What Dinosaur Has 500 Teeth?
Dinosaurs are so well-known that even young kids have an image in mind of what they looked like and how big they were. A few species, such as the Tyrannosaurus Rex, stand out even more than others. Did you know that the Tyrannosaurus Rex had about 500 teeth? That’s a lot of teeth!
1) The Spinosaurus
The Spinosaurus is a large, carnivorous dinosaur that lived in what is now North Africa. The word spinosaurus means spine lizard, which describes the tall spines on its back and shoulders. The first fossils of this dinosaur were found in 1912 by German paleontologist Ernst Stromer, who described them as the remains of a giant crocodile. It wasn’t until 1915 that the creature was discovered to be a species of dinosaur and not just an ancient crocodile.
Its scientific name is Spinosaurus Aegyptiacus, which translates to spiny lizard from Egypt. The fossilized remains of a few complete skeletons have been discovered so far. Estimates put the animal’s length at 40 feet (12 meters) with a weight of 10 tons (22,000 pounds). There are even more teeth than there are bones: about 500 sharp teeth line both jaws, giving it the ability to chomp down on prey with incredible force.
2) The Tyrannosaurus Rex
The Tyrannosaurus Rex is a large carnivorous dinosaur that lived during the late Cretaceous Period in North America. The name tyrannosaurus means Tyrant Lizard, and this name accurately reflects the ferocious reputation of this creature. The largest T-Rex skeleton ever found, nicknamed Sue, measures over 42 feet long and 17 feet high. It’s estimated to have weighed more than 12 tons. The Tyrannosaurus Rex has up to 200 teeth on each side of its jaw with serrated edges that were covered in saliva to help them grip prey. Scientists believe it had an average top speed of 20 mph but could reach speeds up to 40 mph when chasing down prey such as duckbilled dinosaurs, armored herbivores, and other small animals like raptors.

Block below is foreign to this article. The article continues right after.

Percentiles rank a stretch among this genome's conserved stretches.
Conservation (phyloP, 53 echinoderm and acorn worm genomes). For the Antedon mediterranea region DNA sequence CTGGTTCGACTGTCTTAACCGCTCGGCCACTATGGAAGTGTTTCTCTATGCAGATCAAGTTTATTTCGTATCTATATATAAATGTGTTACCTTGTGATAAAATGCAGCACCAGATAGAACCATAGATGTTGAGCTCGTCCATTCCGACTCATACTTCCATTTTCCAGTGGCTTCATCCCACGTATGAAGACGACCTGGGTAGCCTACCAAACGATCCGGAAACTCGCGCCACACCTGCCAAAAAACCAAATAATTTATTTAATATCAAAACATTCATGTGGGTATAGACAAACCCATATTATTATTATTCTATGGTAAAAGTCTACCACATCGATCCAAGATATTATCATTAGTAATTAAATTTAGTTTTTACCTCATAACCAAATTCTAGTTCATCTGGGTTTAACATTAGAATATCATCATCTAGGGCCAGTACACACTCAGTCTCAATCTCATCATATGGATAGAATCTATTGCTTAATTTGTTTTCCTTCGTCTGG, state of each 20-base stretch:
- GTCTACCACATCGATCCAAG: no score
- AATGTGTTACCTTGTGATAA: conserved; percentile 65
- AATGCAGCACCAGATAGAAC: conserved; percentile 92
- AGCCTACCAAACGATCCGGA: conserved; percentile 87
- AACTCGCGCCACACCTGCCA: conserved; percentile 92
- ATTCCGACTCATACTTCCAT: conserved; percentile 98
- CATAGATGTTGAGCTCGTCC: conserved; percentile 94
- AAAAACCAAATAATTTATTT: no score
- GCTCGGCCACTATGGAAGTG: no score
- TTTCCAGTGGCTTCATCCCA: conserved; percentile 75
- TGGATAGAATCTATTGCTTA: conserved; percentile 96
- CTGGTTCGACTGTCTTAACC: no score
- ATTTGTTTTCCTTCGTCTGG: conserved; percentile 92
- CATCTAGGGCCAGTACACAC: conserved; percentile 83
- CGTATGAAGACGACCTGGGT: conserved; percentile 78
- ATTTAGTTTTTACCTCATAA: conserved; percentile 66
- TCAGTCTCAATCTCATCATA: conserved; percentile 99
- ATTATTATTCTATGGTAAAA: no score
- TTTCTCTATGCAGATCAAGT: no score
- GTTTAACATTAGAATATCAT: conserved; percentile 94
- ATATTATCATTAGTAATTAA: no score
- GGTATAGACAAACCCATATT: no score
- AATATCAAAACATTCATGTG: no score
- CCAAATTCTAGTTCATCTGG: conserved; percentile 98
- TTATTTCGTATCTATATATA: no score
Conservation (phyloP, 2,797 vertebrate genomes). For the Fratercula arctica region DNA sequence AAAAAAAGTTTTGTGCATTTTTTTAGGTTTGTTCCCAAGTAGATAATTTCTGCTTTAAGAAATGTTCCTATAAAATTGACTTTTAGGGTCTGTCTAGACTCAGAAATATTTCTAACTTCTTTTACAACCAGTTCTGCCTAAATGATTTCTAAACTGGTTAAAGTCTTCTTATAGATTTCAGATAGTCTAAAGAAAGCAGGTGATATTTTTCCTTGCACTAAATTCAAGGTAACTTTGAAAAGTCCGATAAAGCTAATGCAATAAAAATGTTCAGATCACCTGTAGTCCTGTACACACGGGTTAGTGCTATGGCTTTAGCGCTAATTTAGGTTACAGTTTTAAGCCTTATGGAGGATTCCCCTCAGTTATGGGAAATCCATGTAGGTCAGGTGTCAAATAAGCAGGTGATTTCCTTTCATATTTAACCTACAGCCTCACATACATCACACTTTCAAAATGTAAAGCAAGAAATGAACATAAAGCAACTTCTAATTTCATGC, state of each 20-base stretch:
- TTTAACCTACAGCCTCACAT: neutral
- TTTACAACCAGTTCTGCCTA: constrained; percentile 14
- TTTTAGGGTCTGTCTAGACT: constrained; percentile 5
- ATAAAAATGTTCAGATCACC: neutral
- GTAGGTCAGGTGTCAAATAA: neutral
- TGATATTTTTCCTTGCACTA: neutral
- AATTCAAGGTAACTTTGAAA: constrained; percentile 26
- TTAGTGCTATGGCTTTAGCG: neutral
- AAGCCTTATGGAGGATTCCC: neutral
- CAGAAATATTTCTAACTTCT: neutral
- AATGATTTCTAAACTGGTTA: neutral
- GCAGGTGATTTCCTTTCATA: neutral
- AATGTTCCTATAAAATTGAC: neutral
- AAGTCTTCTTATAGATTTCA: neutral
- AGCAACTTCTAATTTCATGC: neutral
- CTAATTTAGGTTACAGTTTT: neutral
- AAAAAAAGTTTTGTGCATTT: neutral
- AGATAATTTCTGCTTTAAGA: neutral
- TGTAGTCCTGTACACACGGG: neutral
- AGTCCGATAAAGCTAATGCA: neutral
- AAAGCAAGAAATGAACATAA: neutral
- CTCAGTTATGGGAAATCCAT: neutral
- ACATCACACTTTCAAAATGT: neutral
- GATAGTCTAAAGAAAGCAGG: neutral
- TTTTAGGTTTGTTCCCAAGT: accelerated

3) The Carcharodontosaurus
The Carcharodontosaurus is a type of theropod dinosaur that lived during the late Jurassic and early Cretaceous periods. It was one of the largest carnivores ever to live on Earth, with teeth up to 8 inches long! The Carcharodontosaurus is also known as a shark-toothed lizard. Fossils from this huge animal have been found all over the world, from Europe and Africa to North America and South America. Some fossils have even been found in China! Scientists believe that these fearsome animals were at the top of their food chain.
They could grow up to 40 feet long and weigh around 7 tons!
The claws on the hands of this beast are really small compared to its massive size, which indicates it may not have used them for hunting but for catching prey once it had killed them. Scientists can tell by examining fossilized skin impressions that it may not have been able to swim well either, making it more likely that they would use their powerful jaws instead.
4) The Giganotosaurus
The Giganotosaurus is the largest meat-eating dinosaur that ever walked the earth. Giganotosaurus means giant southern lizard. It was discovered in Argentina in 1995 by a group of paleontologists and is named after the river in which it was found, El Rio Gigante. Giganotosaurus lived about 95 million years ago during the Late Cretaceous Period, at about the same time as Tyrannosaurus Rex. It could grow up to 40 feet long and weigh up to 12 tons. It had 50 rows of teeth, each with multiple cusps or points on them so they could rip off chunks of flesh from its prey.
Read Also: The death of Tayvion Cole